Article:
So now we have both “old-king” and “maiden-queen” meanings for the Wren. One possibility here is that in the evolution from Gaelic to Brythonic the meaning flipped from maiden to hag (Welsh (g)wrach, Cornish wragh). The maiden hag flip exists in the mythology too. In Irish mythology Niall kissed the crone at the holy spring, after each of his brothers had refused to do so. When he did she changed into a beautiful maid and told him she was the sovereignty of Ireland. Her ugliness was a sign that it was not easy to attain the kingship. Likewise in Arthurian mythology Gwain marries a crone. When they retire to his chamber after the wedding she changes into a beautiful young woman and tests him by asking him if she should be beautiful during the day or the night. Gwain maintains it is her choice, and because he passes the test she remains beautiful all the time.

Further evidence for the hag/crone association with the Wren comes from the Scottish practice of “ringing the Millen Bridle” which is effectively a form of assisted suicide for the those who deemed them selves to be “to long alive”. As part of this custom the phrase “wran’s flesh, come oot thy way” was chanted through the bedroom key hole. A clear association between “wran” and the hag here, and also a reference to Briganti too.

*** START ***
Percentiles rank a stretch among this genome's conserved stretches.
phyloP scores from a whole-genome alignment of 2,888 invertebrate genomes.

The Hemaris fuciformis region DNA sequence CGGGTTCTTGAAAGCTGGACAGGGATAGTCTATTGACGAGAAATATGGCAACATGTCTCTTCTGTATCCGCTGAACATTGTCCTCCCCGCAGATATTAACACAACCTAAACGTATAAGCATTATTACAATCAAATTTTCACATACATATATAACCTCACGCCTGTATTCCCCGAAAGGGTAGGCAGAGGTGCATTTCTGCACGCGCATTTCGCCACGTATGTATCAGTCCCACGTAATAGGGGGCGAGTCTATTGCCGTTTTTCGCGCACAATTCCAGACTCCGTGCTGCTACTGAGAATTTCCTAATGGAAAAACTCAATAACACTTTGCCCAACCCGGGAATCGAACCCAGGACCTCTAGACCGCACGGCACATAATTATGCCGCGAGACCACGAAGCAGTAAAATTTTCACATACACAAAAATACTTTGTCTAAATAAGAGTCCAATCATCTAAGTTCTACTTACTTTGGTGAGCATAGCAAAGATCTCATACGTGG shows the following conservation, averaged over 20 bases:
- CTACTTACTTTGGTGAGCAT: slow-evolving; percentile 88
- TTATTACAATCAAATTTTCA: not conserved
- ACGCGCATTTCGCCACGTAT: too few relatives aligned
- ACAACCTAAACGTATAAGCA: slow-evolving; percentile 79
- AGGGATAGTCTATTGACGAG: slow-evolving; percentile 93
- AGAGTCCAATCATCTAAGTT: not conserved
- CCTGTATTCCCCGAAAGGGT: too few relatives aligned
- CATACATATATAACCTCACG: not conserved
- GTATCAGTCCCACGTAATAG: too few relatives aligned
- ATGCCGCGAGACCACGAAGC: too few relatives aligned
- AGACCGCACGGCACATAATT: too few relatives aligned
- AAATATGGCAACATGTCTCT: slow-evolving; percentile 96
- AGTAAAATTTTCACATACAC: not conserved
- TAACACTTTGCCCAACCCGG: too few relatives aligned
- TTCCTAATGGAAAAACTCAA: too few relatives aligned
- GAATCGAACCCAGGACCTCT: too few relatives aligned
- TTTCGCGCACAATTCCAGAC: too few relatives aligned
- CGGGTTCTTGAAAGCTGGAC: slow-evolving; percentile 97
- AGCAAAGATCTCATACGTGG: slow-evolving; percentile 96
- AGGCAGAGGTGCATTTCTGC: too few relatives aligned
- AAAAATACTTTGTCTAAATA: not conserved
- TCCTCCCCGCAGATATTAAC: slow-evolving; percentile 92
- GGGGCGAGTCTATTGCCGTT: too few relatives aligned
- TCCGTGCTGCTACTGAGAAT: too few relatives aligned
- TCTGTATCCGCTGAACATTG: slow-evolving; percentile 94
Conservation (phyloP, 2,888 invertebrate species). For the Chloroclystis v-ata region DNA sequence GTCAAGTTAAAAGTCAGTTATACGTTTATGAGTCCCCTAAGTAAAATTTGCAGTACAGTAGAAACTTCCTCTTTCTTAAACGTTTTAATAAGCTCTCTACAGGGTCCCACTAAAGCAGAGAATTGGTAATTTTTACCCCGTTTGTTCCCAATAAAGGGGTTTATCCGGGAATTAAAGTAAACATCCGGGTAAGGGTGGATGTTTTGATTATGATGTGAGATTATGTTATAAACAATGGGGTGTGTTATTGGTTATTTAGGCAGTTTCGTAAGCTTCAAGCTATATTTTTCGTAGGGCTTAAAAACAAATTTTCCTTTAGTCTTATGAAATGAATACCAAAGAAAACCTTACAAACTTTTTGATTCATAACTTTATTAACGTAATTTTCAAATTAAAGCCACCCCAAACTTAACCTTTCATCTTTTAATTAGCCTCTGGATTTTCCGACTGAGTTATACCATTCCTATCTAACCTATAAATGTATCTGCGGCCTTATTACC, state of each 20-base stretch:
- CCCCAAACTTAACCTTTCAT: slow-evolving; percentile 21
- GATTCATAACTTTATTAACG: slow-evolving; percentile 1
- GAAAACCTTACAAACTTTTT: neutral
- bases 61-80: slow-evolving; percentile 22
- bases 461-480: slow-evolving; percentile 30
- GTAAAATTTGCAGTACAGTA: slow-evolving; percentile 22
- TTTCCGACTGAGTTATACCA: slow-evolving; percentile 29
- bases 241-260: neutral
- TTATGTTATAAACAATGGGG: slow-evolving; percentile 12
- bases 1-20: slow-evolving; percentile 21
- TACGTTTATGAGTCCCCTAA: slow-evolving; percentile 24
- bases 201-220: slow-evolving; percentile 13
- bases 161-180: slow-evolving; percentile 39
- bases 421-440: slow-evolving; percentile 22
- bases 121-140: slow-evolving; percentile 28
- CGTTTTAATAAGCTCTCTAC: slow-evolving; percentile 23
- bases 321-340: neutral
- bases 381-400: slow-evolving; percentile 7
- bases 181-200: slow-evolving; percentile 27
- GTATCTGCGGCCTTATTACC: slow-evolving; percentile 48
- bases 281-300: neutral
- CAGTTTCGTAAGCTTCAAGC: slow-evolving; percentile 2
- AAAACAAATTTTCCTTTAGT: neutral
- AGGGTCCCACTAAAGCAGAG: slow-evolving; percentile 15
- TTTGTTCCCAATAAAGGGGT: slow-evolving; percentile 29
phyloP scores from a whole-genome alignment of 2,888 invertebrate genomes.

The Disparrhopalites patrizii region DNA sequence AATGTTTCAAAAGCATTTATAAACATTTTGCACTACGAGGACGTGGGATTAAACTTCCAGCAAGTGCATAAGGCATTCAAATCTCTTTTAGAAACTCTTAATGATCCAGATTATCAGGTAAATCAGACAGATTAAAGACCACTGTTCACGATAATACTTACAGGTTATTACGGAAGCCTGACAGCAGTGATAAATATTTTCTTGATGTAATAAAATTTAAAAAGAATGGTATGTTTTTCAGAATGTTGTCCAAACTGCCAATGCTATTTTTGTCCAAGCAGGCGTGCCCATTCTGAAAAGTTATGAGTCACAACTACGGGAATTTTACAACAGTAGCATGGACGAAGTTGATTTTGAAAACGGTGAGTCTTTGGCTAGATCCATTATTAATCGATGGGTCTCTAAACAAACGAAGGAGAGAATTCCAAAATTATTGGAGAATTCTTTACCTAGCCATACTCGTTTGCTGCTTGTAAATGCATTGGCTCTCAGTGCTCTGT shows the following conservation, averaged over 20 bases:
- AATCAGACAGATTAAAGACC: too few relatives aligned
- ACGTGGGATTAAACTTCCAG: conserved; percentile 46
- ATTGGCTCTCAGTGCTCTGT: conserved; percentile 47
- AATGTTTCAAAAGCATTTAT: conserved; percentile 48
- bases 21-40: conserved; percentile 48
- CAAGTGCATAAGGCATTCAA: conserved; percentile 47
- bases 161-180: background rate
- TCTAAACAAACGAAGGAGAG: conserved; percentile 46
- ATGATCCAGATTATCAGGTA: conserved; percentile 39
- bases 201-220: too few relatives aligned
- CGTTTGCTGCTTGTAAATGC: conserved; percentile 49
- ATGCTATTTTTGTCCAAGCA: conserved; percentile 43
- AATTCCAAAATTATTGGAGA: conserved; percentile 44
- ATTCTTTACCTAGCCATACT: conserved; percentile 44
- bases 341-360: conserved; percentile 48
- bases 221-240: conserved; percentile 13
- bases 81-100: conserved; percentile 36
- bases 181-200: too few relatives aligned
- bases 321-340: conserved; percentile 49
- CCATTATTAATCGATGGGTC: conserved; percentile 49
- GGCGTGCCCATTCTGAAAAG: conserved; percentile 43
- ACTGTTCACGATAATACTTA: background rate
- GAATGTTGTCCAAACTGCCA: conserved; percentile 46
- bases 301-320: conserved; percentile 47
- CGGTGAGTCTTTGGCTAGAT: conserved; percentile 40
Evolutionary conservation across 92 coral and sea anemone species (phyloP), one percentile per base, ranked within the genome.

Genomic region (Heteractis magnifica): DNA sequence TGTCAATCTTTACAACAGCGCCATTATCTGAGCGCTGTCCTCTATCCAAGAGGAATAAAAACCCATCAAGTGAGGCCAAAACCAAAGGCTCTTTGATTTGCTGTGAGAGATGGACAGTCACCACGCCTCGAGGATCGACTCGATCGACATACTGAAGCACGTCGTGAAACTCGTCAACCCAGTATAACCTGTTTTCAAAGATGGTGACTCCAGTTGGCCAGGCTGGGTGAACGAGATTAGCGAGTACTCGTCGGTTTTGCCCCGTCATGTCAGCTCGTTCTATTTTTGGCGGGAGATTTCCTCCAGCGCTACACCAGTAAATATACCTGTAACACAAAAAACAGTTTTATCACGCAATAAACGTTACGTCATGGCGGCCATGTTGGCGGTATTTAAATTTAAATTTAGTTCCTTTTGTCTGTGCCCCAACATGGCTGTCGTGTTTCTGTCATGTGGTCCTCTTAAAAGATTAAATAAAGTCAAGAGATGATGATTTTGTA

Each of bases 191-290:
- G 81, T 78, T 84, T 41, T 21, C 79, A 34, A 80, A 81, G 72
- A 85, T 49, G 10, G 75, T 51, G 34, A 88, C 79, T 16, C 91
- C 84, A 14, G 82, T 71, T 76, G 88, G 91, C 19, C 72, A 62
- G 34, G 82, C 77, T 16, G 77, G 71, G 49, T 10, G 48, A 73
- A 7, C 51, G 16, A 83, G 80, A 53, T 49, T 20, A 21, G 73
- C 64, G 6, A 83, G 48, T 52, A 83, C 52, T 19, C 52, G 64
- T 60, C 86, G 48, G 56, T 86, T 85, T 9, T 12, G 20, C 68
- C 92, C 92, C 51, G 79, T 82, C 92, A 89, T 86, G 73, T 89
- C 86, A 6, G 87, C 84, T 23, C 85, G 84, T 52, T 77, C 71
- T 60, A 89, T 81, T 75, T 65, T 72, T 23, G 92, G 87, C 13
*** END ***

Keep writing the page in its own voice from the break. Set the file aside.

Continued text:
What all this seems to point to is a confusion between the sacrificial king and the deity to whom he is sacrificed. But perhaps it is not confusion at all? We are very familiar with the confused god-king concept in Christianity, where the sacrificial king (Jesus) is often confused with the deity (God).

Coming back to the Robin

Just to add in a little more confusion there is also an alternative meaning for the word Ruddock, the word that used to mean Robin Redbreast in Scotland. Ruddock can also mean “haggard old woman”. Here the red-king and his antagonist seem to have swapped places. What is clear though is that there is a mythology involving the Robin and the Wren as sacrificial kings, who’s fight is part of the turning of the seasons. The champion is king who marries the goddess of sovereignty, and the looser is the sacrifice. It is a story also expressed in the myth of the oak and holly king, as well as in Arthurian mythology as the battle between Gwyn ap Nudd (an underworld king) and Gwythyr for the hand of Creiddylad.